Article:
Natural gas was largely unknown as a fuel in Europe until its discovery in England in 1659. From 1720 on, though, it became the fuel of choice for illuminating streets and houses. The development of the first practical compression refrigeration machine in Munich in 1873 by Carl von Linde paved the way for the large-scale Liquefied Natural Gas (LNG) production plants that are in operation today. LNG begins its commercial life in 1914 with a patent on LNG handling/shipping. It took until 1964, however, before a serious trade in LNG developed. After the first oil crisis in 1973, trade in natural gas and LNG really took off. Now, with the growing availability of natural gas, the environmental advantages of LNG as a fuel are also being recognized. This lecture will focus on the key challenges and opportunities for LNG technology in a future green LNG fuel supply chain.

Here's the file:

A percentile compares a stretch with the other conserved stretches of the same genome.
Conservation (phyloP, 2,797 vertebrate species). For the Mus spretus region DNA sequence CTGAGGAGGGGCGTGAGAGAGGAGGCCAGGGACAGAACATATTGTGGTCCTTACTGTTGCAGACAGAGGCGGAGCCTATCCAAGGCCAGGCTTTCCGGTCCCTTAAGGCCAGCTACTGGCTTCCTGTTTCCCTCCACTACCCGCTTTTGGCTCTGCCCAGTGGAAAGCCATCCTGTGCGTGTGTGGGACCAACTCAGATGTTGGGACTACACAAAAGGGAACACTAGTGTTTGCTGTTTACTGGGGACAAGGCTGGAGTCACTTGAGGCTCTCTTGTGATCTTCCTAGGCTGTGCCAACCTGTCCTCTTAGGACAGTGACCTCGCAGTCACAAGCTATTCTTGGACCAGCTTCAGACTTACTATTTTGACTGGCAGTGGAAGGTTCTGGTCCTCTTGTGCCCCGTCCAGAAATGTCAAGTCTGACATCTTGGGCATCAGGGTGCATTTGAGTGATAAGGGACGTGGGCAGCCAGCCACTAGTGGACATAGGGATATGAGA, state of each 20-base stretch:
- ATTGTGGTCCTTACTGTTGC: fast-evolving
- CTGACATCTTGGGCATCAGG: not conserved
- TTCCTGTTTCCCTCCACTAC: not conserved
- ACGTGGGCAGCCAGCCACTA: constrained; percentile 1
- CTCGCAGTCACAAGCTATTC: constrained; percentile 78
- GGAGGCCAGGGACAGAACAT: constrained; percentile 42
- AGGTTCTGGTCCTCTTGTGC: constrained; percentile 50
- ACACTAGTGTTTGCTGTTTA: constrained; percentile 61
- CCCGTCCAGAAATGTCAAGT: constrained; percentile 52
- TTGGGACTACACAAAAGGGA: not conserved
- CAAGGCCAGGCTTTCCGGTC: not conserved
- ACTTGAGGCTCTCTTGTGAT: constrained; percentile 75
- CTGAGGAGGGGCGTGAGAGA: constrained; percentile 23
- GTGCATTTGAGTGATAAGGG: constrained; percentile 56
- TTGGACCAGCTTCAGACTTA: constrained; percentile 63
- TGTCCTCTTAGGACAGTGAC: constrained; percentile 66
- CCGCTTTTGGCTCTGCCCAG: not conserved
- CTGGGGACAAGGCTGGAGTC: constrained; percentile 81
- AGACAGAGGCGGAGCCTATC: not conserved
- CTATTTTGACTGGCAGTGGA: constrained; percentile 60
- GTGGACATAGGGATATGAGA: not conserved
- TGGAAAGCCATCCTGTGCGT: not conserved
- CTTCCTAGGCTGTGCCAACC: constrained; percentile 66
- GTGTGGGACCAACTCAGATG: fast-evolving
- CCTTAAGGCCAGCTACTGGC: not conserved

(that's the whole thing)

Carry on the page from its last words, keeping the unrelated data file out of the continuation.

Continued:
|Place of Publication||Eindhoven|
|Publisher||Technische Universiteit Eindhoven|
|Number of pages||28|
|Publication status||Published - 2013|